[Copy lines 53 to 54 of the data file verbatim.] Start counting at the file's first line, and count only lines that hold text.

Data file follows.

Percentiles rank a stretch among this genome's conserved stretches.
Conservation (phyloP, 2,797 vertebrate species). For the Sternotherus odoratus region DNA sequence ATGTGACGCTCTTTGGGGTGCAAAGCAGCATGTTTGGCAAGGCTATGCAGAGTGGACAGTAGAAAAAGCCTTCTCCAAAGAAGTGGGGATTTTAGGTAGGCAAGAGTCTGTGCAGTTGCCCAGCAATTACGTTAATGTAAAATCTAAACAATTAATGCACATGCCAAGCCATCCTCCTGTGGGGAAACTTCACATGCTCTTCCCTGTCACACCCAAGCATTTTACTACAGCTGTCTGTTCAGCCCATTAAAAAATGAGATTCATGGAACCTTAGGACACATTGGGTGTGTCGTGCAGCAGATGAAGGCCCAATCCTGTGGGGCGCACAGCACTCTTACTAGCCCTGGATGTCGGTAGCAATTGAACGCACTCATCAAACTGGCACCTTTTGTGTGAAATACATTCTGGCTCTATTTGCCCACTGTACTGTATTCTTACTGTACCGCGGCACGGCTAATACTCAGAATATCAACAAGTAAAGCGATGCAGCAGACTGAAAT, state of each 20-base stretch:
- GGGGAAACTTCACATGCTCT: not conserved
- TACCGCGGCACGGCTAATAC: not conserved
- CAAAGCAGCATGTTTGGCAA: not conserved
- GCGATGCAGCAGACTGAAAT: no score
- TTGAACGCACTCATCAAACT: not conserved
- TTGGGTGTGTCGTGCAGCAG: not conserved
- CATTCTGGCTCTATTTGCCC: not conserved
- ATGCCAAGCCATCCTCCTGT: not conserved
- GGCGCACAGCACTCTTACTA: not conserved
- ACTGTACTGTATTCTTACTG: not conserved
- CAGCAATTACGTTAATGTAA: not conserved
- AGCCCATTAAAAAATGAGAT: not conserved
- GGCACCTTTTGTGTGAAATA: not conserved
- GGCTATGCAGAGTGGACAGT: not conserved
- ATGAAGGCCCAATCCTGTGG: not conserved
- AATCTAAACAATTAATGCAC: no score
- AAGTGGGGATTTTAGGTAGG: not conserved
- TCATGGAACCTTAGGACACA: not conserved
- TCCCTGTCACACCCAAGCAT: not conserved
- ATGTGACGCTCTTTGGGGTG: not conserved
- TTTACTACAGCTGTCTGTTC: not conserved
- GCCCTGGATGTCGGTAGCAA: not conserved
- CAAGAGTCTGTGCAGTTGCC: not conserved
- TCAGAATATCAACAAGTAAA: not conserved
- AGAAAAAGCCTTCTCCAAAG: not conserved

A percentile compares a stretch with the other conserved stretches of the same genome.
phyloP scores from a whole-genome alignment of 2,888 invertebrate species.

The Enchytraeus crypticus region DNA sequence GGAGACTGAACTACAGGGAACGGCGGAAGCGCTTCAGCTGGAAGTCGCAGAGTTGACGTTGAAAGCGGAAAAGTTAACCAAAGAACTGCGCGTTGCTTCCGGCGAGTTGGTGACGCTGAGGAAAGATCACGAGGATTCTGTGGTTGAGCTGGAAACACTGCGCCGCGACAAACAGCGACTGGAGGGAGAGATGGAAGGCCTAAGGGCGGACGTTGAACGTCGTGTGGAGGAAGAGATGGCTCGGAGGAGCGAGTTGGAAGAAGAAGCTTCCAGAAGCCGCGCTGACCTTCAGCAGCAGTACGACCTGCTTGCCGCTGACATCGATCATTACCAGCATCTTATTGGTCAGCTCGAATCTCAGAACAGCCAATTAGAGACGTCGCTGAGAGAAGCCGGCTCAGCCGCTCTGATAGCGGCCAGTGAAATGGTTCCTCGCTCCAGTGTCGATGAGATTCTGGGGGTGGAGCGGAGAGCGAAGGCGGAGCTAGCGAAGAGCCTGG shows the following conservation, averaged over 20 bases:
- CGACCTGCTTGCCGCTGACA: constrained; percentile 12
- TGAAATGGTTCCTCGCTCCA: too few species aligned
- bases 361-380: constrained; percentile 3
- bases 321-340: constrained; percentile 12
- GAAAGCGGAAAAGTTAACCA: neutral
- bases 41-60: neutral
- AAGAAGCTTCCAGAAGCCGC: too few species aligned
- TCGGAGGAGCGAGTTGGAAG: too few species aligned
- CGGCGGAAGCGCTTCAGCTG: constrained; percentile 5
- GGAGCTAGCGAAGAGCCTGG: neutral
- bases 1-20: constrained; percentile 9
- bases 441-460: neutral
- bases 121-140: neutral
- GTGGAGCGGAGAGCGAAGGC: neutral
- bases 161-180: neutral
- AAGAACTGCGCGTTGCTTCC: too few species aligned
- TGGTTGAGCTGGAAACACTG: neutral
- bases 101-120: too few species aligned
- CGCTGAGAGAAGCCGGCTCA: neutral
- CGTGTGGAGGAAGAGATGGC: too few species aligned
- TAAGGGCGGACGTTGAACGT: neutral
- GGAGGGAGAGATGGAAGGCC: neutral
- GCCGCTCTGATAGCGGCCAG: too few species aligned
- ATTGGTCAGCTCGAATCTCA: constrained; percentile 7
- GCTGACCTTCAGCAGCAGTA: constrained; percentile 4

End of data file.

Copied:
- GCCGCTCTGATAGCGGCCAG: too few species aligned
- ATTGGTCAGCTCGAATCTCA: constrained; percentile 7